Honest taxpayers are outraged over a global network established for the wealthy to evade taxes. But until politicians finally take action, nothing will change the status quo, says DW's Henrik Böhme.
DW business reporter Henrik Böhme
Cut back to London four years ago: the second world financial summit after the Lehman bankruptcy and the ensuing near meltdown of the global financial system. The 20 most important industrialized and emerging nations agreed to a massive rescue package to prevent such a crisis from happening again. Part of the package was the fight against tax havens. Although they were not really closely connected to the financial crisis, leaders took advantage of the dynamics of the moment finally to take steps against tax evasion. After all, governments were in dire need of money and had just said they would dedicate trillions to bailout the world.
A black list was introduced with much celebration, despite having only four names: Uruguay, Costa Rica, Malaysia and the Philippines. Switzerland managed to stay off the list by promising to negotiate over its banking secrecy rules.
Since then, there have been initiatives and some bilateral agreements to root out tax evasion, but no major steps have been taken. People with a lot of money still do not have any trouble finding a place to keep it out of tax authorities' sight. And when you consider that unpaid taxes on money hidden illegally would be enough to eradicate half of the world's poverty, the injustice of tax evasion is clear. It is also easy to understand why honest people who pay their taxes - or who only make enough to scrape by - are calling for justice.
It is significant to note that it's not politicians who have brought about the change. Capital - it's generally said - is a shy animal that goes wherever it can be left alone. Now it seems there will be fewer and fewer quiet places for money to be left alone.
But I have a serious problem with the source of the data, or to put it another way, with the way it was received. I had the same problem when CDs appeared with information about German tax evaders' accounts in Switzerland and Liechtenstein. Someone invested an enormous amount of criminal energy to hack into an unknown financial institute's computer system and copy reams of data. This illegally won treasure was then not given to the OECD or tax officials - the groups that have fought tax evasion for decades - but to a selection of international media that used the data for research. Are these media aiding justice or abetting criminals?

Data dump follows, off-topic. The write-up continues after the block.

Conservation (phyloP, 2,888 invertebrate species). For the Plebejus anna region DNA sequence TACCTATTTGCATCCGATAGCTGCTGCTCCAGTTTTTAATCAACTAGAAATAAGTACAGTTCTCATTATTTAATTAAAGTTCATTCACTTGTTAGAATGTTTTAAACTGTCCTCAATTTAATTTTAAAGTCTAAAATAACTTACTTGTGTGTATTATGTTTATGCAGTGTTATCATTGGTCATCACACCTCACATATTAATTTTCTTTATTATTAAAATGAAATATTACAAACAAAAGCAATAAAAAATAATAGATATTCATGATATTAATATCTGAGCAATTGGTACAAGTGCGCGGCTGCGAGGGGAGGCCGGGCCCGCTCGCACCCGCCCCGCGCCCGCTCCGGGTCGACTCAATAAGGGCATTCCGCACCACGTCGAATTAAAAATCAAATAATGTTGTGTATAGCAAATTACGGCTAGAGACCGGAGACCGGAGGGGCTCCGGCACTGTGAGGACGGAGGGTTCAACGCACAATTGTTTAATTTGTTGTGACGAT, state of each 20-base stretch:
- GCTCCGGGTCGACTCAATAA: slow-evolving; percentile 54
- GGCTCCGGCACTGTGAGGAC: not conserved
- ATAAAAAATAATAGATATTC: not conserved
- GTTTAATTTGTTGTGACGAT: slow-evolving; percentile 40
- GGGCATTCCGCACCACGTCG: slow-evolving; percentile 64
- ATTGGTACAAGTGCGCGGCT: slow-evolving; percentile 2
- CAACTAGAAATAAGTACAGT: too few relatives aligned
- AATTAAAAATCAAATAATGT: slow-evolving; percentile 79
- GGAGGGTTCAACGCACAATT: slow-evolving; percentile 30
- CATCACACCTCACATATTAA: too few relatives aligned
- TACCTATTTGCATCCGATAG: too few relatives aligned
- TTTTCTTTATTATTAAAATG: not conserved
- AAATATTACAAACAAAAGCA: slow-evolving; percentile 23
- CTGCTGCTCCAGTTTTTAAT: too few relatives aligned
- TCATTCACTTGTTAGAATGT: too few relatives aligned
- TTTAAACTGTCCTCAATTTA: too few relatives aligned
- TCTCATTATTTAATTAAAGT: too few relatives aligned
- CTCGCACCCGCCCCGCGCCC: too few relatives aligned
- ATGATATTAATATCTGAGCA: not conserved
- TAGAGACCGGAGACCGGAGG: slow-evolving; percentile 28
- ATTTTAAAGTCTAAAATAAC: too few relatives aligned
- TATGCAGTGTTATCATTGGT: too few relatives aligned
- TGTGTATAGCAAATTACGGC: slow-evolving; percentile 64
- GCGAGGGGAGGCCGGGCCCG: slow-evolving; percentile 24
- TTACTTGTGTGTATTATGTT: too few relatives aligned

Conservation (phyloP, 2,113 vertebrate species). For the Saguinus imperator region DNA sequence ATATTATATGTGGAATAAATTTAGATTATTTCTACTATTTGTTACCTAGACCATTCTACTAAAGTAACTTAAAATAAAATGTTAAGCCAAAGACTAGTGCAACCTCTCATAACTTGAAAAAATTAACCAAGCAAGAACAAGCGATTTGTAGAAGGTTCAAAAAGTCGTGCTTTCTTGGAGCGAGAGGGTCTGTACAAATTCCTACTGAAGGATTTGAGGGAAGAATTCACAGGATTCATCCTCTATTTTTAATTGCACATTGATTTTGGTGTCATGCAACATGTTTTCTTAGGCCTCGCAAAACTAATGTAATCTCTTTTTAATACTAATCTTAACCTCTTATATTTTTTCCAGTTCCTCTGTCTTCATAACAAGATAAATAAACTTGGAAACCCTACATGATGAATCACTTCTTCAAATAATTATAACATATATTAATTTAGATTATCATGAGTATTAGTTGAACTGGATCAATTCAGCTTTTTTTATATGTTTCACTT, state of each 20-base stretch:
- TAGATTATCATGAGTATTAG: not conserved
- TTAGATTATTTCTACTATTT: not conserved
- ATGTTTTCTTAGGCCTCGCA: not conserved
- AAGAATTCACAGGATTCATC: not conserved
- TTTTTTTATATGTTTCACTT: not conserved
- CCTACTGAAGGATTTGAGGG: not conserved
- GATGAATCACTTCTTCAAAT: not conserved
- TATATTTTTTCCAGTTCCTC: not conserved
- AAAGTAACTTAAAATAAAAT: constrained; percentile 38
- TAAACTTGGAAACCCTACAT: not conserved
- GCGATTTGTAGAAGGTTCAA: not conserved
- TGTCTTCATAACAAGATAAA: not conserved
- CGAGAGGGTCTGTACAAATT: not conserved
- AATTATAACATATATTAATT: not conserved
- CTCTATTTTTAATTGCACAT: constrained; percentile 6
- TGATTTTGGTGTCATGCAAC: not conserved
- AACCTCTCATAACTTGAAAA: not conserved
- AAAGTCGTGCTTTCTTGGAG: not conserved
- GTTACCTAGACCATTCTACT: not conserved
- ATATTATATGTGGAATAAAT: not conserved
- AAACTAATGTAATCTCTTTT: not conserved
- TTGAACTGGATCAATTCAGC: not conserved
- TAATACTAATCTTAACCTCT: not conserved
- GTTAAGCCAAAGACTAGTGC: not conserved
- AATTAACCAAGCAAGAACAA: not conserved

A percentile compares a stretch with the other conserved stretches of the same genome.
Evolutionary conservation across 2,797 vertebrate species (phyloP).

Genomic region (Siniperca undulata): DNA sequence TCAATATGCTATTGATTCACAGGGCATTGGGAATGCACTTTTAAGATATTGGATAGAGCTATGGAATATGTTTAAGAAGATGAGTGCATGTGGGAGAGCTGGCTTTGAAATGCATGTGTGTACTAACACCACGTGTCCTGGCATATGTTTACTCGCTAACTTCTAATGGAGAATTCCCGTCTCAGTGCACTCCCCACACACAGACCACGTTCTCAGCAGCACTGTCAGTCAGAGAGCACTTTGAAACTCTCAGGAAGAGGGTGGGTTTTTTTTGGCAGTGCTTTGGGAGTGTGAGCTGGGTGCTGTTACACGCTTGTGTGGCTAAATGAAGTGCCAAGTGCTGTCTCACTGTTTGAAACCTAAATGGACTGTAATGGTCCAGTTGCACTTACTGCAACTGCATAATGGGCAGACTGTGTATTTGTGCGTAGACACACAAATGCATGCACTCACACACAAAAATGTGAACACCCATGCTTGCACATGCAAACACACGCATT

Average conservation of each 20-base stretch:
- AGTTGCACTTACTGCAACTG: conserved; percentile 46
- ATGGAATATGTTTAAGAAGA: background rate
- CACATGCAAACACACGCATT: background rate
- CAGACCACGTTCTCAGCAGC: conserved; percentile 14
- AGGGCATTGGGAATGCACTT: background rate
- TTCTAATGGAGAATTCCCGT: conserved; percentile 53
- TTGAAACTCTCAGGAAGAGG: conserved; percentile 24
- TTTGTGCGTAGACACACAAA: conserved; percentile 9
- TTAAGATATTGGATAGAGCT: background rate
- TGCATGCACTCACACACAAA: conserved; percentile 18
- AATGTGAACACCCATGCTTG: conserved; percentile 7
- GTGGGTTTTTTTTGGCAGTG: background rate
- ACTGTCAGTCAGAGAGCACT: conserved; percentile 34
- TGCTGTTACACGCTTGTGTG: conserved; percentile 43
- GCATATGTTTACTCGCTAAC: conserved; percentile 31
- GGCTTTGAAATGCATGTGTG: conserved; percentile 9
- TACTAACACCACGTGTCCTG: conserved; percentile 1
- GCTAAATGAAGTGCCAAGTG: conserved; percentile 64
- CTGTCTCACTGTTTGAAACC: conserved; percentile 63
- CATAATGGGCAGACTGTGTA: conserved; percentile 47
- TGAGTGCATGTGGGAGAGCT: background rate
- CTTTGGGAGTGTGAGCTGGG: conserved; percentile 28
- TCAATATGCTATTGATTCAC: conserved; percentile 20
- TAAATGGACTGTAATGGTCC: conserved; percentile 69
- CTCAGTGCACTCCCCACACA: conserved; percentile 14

But let me be clear: tax evasion needs to be punished and people who park their money in foreign countries to avoid paying taxes at home do not deserve amnesty but punishment. But we need to ask ourselves how we act: do we ever pay someone under the table instead of asking for an invoice? Don't we use all the opportunities we can when filling out our personal taxes? Of course, tax laws in Germany drastically need to be simplified and made more just. Financial authorities need modern technology and sufficiently qualified and well-paid officials. Employees at banking Family Offices, the departments where the rich take their wealth to be administered, are much better paid.
Most of all, we need an internationally agreed to process to fight tax evasion. But that's something not even the 17-member eurozone can manage to pull off. The recent near collapse of Cyprus makes that abundantly clear. Capital - that shy animal - will still find a place to stay, it will just have to tread a bit more carefully.